The 10th of March 2015 will forever be etched in my mind, this was the date we found out I was pregnant. We were both so excited, scared and nervous of course but ultimately happier than ever. Looking back now I say blissfully ignorant. At six weeks we saw a tiny little heartbeat after a bleeding scare and from that moment, I was in love. That natural instinct to love and protect was there from the very beginning.
Our 12-week-scan went by without any problems, and we announced our news. At our 20-week-scan we were told everything looked good, and we had a very healthy baby boy. We began thinking of names, trying to agree was hard but we weren’t concerned as we had plenty of time, though Eli was a firm favourite.
At 23 weeks 2 days pregnant I had some very mild period pain, I assumed it was round ligament pain and took some paracetamol and carried on with my day. I woke up in the night with some pain but this quickly subsided and I went back to sleep. When the pain was still happening the next day I phoned the on call midwife who said I needed to get checked out, although she didn’t think it was anything to worry about. At the hospital, my partner and I joked in the car park that they were going to see me and tell me to go home and get on with being pregnant.
They listened to his heartbeat, which was really strong and I was then examined three times; first by a trainee, then a registrar and finally a consultant. Between the last two examinations they moved me into a private room. I knew then things were not good. The pains I’d been having were contractions, and I was 8cm dilated. They couldn’t put a cervical stitch in as I was contracting too often. I was admitted and put on bed rest, and if we made it to 24 weeks gestation without delivering, then we’d be moved to a hospital in the next County who could look after very premature babies.
My contractions continued, and would become three minutes apart and then drop back down to thirty minutes apart, because we needed him to stay put as long as possible there wasn’t anything available to speed it all up. I was just given hourly morphine to help with the pain. By Tuesday lunchtime, after holding on for 24-hours, I was given steroids to help mature Eli’s lungs.
Around 6am on Wednesday the contractions picked up and were between 2-5 minutes apart. They moved me up to delivery at 8am, but I had to wait for the consultant before they made a decision on whether I should be pushing or not. They gave me magnesium via cannula to protect Eli’s brain. This took ten minutes to put in and feels like your whole body is on fire from the inside out. Once that was in I started pushing. After 20 minutes of pushing my waters went and 10 Minutes later Eli was born at 11.33am on 31st July 2015 at 23 weeks 5 days.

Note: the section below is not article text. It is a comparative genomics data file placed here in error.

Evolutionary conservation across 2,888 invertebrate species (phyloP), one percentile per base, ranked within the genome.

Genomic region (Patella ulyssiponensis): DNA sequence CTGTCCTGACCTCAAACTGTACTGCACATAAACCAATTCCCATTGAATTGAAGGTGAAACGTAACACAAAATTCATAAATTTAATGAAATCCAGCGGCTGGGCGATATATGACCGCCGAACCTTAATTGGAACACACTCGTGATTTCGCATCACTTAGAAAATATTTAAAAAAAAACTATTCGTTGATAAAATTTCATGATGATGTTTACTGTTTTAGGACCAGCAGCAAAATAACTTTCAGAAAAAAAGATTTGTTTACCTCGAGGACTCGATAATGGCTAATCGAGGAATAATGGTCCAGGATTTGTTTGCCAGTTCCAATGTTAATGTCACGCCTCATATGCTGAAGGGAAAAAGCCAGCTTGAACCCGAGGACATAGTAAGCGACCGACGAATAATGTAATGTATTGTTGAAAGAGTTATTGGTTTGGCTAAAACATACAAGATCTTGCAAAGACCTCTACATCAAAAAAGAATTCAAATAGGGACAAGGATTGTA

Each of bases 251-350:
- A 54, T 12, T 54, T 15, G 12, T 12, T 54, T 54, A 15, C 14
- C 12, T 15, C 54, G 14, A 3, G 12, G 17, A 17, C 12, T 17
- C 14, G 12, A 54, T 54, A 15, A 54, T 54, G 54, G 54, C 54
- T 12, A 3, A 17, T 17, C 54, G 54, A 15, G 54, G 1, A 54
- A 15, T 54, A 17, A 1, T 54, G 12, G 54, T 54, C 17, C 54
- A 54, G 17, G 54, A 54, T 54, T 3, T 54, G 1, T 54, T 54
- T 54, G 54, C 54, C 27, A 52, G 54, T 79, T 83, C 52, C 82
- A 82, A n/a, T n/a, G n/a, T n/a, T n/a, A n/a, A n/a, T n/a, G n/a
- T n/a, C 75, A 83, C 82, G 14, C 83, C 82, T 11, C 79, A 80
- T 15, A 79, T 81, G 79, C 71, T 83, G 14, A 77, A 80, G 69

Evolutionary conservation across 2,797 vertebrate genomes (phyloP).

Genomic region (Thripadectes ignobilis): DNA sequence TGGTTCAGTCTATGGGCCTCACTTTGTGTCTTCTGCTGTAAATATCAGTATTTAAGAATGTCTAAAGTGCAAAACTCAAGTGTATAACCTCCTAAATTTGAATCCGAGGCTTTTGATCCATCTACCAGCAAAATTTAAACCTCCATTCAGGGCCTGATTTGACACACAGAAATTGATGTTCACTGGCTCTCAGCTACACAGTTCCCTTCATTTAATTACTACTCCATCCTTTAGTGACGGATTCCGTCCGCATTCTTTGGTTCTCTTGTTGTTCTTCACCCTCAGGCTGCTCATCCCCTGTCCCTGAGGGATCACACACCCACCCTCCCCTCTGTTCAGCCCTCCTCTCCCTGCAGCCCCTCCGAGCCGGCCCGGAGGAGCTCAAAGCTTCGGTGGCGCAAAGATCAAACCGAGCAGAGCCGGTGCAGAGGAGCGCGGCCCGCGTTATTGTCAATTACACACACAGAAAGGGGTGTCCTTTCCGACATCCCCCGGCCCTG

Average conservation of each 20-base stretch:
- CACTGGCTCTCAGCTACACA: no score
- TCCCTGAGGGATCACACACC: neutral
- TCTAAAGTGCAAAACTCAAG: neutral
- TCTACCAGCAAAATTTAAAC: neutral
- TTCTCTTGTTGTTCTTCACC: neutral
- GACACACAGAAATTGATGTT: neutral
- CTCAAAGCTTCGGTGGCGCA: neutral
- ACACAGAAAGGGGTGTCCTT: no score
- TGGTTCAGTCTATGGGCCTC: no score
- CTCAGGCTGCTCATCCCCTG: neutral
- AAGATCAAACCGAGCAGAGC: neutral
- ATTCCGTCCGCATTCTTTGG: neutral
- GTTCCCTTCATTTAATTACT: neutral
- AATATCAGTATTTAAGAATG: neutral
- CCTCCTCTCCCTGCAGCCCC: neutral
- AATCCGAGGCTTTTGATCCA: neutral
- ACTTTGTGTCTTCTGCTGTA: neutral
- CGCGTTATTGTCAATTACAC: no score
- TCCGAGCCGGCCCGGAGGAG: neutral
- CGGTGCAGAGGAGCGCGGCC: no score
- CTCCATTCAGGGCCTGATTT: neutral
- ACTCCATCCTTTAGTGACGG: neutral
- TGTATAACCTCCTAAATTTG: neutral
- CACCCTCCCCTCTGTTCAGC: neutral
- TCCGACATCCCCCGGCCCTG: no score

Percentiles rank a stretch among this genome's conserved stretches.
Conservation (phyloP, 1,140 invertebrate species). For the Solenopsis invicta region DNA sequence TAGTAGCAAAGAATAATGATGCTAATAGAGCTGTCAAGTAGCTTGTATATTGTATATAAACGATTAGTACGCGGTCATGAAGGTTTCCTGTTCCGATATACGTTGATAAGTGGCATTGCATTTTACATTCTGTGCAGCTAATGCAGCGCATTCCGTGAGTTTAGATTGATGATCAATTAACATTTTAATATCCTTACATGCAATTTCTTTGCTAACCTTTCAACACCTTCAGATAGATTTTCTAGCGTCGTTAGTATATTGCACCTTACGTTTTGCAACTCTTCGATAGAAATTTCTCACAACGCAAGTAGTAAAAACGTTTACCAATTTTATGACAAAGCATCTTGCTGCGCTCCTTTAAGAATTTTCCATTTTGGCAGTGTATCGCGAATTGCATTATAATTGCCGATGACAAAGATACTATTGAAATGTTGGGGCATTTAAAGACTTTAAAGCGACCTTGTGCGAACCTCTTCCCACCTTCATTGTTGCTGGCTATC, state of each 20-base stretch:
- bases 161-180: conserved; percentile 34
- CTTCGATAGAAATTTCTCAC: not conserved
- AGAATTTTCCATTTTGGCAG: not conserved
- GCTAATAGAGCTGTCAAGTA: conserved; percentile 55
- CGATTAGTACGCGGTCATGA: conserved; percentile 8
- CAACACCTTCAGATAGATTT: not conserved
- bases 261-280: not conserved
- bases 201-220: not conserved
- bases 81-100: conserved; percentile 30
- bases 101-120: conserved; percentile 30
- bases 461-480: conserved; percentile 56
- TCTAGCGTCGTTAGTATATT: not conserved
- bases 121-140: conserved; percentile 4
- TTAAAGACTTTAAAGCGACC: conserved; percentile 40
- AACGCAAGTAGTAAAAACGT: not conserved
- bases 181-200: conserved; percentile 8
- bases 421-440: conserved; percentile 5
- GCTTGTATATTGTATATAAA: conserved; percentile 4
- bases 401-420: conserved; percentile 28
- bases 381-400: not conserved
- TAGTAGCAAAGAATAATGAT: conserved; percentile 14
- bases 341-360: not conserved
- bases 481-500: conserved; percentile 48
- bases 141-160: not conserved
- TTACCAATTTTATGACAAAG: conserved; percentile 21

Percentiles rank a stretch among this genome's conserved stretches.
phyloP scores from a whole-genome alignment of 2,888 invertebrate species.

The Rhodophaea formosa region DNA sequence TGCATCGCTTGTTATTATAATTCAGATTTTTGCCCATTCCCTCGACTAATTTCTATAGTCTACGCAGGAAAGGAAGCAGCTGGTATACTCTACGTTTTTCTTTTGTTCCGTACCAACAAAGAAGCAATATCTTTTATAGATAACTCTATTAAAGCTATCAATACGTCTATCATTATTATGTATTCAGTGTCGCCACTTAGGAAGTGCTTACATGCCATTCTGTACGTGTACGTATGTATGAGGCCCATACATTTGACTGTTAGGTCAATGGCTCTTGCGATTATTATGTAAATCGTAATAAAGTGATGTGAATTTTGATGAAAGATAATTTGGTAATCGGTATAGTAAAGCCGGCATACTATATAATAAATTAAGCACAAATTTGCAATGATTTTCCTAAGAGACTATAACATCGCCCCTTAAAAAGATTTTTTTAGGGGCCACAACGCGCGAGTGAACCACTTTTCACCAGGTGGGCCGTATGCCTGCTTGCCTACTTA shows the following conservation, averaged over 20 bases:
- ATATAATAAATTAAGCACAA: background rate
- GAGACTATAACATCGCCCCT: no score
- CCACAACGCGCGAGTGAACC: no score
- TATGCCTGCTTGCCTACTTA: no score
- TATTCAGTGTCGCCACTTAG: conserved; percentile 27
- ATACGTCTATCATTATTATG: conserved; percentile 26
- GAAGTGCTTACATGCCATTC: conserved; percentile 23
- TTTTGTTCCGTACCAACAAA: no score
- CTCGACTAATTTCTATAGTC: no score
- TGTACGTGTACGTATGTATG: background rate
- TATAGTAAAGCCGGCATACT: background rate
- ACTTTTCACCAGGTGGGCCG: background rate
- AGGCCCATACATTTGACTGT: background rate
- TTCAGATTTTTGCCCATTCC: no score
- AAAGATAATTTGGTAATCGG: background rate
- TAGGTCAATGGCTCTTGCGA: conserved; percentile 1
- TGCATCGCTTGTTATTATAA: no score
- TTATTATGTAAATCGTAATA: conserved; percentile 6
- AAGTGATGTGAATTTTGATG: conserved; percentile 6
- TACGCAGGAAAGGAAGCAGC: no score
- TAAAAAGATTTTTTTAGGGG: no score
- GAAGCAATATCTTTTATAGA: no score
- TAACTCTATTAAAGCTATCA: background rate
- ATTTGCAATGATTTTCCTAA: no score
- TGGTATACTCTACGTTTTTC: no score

He was taken and wrapped in plastic and put on the neonatal incubator where there were several doctors and nurses waiting. They attempted to give him oxygen, but were struggling to get him intubated, and his heart rate kept dropping. After five long agonising minutes during which I allowed myself to believe he was going to make it, the consultant told us they could go no further. My heart broke as we held our darling boy as he peacefully passed away.
Living with grief…
When Eli died a friend told me that grief wasn’t linear, that it would come in waves, ebbing and flowing. At the time I didn’t really understand what she meant, I was just so consumed by my grief that I could never imagine not feeling like my world had ended.
My friend was right of course, as those first days and weeks turned into months, I began to function like a semi normal human being again, my grief did subside. I went back to work, and to everyone else my life had picked up where it had left off; except it didn’t. I was different, forever changed by this huge loss.
The thing about grief is, just when you think you have a handle on it, it’ll knock you down again. At times it was like I was drowning. You get better at picking yourself up and dusting yourself down. It’s like going ten rounds with Tyson, emotionally and physically you are spent but you have to carry on.